When Should A Baby Stop Using A Walker? [With Safety Tips]

Last Updated on May 13, 2023

Walkers are a popular choice for parents when it comes to helping their baby learn how to walk. Infants are generally put in walkers between the ages of 4 and 5 months, with usage continuing until they are around 10 months old

However, there is no definitive answer as to when a baby should stop using a walker. Some babies will stop using a walker around 8 months old, while others may continue to use one until they are 12 or 13 months old. It all depends on their developmental milestone, as every baby’s growth rate is different.

Read on to learn more about when your baby should stop using a walker and some of the pros and cons of this type of mobility device!

Video: When should a baby stop using a walker (Plus Safety Precautions)

When to stop using a baby walker?

When to stop using a baby walker

A baby walker can be a great tool to help your little one explore their surroundings and develop their motor skills. However, there are a few things to keep in mind when using one. Here are some tips on when to stop using a baby walker:

– Most experts agree that baby walkers should only be used for a short period of time. Once your child can pull themselves up to standing or they start trying to climb out of the walker, it’s time to retire it.

– If you notice that your child is starting to use the walker as a way to get around instead of walking on their own, it’s probably time to put it away. You want your child to be motivated to walk on their own, and using the walker as a crutch can delay that.

– Some parents like to keep the baby walker around until their child is old enough for a stroller or wagon. But if you find that your child is no longer interested in being in the walker, there’s no need to keep it around.

So, what age should a baby stop using a walker? It really depends on your individual child, but most babies stop using a walker at the age of 10-12 months old. 

Also read: When to start baby walker

Baby walker advantages

There are several advantages that baby walkers offer. We’ve listed them below:

Baby walker advantages

– Baby walkers support your baby as they learn to walk. This can be extremely beneficial as it can help prevent falls and injuries. 

– Baby walkers can also help your child develop their gross motor skills and coordination. 

– These mobility devices can be a great way to keep your child entertained while you get things done around the house.

If you’re considering a baby walker for your little one, be sure to weigh the pros and cons before making a decision. And always consult with your child’s pediatrician to ensure that a baby walker is the best choice for your family, as there are also some potential risks and safety concerns associated with baby walkers.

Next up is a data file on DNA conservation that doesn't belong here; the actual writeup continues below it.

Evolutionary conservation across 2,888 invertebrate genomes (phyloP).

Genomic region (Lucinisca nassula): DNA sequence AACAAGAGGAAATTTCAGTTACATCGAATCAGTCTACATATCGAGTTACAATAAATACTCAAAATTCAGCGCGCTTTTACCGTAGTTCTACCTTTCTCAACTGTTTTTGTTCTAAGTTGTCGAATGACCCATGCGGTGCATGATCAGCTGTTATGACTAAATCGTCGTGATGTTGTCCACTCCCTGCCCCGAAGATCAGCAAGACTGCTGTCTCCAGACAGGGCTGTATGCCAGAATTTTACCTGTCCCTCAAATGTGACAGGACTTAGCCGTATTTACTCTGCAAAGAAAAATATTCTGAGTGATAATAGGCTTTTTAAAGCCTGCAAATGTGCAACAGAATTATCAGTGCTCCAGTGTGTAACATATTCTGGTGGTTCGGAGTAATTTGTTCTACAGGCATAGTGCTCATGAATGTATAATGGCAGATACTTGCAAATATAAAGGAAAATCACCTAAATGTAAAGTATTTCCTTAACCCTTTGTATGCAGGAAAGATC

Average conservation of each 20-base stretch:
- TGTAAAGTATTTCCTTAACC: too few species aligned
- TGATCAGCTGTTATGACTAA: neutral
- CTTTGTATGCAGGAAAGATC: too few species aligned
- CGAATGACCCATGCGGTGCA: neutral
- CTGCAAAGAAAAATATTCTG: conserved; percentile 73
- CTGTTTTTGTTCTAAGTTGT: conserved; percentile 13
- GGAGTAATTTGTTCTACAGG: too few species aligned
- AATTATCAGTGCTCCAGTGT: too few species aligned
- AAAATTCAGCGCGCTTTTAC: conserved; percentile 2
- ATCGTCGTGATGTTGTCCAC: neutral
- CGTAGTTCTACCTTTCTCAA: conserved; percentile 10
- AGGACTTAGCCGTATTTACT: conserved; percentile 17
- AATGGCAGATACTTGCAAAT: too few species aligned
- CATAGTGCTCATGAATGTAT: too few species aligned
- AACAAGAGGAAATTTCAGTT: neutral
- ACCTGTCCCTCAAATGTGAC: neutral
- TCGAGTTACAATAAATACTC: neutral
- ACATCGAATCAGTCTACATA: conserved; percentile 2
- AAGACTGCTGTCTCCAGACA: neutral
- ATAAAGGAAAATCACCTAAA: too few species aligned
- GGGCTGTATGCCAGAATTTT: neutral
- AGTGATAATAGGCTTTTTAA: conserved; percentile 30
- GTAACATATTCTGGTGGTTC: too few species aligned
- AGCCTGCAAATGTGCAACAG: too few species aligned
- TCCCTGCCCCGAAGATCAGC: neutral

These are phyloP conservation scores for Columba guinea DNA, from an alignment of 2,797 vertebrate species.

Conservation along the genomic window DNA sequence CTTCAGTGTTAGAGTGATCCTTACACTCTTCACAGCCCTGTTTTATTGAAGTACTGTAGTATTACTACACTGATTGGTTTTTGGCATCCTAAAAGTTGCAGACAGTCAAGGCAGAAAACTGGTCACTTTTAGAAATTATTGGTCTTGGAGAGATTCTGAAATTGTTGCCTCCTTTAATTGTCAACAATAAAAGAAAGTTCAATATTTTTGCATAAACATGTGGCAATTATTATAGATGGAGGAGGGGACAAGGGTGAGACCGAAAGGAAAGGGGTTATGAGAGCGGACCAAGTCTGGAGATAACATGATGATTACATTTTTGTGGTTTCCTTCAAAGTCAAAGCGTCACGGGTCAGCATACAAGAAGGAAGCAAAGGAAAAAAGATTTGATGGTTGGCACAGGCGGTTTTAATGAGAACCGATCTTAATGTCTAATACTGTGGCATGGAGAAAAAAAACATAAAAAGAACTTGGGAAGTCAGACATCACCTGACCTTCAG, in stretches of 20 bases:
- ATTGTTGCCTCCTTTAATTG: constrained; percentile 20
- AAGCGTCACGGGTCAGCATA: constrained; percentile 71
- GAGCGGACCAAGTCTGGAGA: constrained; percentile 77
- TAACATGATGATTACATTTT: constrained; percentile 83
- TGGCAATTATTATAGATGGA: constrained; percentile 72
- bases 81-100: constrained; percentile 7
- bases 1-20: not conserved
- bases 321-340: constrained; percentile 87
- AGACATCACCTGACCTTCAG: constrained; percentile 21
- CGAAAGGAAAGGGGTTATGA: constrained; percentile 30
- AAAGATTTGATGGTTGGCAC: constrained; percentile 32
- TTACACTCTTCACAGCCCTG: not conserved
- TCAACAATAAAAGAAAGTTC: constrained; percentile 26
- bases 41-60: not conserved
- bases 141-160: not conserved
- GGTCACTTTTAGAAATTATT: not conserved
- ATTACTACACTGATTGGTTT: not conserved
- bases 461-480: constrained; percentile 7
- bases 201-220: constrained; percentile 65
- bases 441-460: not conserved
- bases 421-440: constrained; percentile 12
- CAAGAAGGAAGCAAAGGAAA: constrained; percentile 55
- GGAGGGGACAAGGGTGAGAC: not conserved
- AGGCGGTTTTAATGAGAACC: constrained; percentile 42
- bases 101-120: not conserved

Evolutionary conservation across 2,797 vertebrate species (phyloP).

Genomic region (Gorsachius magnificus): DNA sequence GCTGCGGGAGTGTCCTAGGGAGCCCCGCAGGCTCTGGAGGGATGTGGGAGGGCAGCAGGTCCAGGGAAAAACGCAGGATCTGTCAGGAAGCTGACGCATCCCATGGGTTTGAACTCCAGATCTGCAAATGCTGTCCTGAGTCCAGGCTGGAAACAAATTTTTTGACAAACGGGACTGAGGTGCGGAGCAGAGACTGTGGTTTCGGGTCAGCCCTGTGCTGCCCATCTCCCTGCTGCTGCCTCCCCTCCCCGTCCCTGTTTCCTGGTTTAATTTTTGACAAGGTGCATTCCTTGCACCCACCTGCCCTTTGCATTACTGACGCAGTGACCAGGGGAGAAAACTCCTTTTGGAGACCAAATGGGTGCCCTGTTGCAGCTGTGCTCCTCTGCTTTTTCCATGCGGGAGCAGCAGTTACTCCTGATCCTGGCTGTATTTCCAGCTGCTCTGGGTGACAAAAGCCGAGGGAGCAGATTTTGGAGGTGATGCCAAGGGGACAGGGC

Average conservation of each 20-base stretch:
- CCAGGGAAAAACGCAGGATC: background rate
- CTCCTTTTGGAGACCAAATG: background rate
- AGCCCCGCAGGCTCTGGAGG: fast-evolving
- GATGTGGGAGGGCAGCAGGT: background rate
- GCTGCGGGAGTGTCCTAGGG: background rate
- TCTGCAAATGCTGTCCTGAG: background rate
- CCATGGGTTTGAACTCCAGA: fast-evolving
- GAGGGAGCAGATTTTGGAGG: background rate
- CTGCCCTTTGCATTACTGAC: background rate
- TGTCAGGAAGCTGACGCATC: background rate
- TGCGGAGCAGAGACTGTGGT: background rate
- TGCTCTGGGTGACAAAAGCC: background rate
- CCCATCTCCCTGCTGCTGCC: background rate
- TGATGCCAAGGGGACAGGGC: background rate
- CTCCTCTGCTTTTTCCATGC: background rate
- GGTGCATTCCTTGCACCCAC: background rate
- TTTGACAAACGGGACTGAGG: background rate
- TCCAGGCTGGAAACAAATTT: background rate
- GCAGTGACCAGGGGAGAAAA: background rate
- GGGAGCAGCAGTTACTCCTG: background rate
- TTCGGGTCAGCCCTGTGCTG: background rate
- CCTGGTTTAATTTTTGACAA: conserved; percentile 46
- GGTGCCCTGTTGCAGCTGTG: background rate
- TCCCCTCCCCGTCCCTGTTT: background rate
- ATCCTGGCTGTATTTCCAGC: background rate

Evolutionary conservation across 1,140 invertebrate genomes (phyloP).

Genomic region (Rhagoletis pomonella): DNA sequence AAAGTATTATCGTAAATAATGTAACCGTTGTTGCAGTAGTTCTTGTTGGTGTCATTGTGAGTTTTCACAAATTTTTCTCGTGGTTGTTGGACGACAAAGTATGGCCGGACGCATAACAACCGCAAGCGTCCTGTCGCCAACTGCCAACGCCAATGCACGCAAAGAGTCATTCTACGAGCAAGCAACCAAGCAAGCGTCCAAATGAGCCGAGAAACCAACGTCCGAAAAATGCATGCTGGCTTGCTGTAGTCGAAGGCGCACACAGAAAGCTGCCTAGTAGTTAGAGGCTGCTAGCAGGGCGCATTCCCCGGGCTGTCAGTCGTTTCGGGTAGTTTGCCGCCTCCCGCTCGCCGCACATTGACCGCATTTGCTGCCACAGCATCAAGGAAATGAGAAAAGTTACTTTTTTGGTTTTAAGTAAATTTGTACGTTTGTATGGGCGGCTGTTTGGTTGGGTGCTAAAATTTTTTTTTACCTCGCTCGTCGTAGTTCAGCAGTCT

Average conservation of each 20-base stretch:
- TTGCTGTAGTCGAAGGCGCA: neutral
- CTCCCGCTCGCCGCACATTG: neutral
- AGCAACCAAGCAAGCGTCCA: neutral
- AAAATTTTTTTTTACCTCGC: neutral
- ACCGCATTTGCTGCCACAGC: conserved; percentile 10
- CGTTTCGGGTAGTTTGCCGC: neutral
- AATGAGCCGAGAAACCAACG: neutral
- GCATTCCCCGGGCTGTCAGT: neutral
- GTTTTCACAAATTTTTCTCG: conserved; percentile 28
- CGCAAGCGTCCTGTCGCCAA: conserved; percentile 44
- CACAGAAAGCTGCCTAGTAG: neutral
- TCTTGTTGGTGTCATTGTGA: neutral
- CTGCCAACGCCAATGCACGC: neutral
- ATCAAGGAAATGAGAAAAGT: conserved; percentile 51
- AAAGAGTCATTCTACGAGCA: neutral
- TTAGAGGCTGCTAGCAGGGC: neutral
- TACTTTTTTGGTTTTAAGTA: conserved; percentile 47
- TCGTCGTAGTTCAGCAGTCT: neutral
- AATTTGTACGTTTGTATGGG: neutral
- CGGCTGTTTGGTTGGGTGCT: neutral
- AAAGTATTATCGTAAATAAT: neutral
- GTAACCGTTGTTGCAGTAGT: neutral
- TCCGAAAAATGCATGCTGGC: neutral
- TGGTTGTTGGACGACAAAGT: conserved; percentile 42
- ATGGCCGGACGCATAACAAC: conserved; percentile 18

Also read: How to teach baby to walk in walker

Baby Walker Disadvantages

While baby walkers can be a convenient way to keep your little one entertained, there are some disadvantages that you should be aware of before using one.

Baby Walker Disadvantages

– One of the biggest dangers of baby walkers is that they can tip over easily, causing serious injury to your child.

– Additionally, babies in walkers can move quickly and may not be able to stop themselves from bumping into things or falling down stairs.

– Baby walkers also give children a false sense of independence and mobility, which can lead to them becoming frustrated when they are not able to move around on their own.

– These devices can be expensive and may not last very long if your child outgrows them quickly.

If you decide to use a baby walker, be sure to supervise your child at all times and never leave them unattended. Additionally, make sure the area around the walker is clear of any obstacles that could cause your child to trip or fall.

Also read: Baby trying to crawl at 2 months


Wrapping up:

Now that you’ve already known that most babies have normal walking development at the age of 10 months old and can do independent walking at that time. However, some babies might delay reaching completely normal walking milestones and have nothing to worry about. 
If you are concerned about your child walking, you should contact health professionals. 
In addition, you should keep your baby under supervision when using a baby walker to prevent falls on stairs and head injuries.
Thanks for reading!

Amy A. Vincent

Amy A. Vincent, a mother of three amazing children, has been sharing practical parenting insights and advice for the past four years and counting on her blog. With contributions from real healthcare professionals, she provides guidance on topics ranging from baby products to best practices in raising your children with confidence. Whether you’re interested in learning how to take care of them or making informed decisions about their well-being, this site offers comprehensive parental support that can help you raise happy and healthy kids! Read more

Dr. Leah Alexander

Dr. Leah Alexander is a board-certified general pediatrician and has been practicing pediatrics at Elizabeth Pediatric Group of New Jersey since 2000. Since 2005, she has been working as an independently contracted pediatrician with Medical Doctors Associates at Pediatricare Associates of New Jersey. She also enjoys cooking outside of the medical profession. Read more

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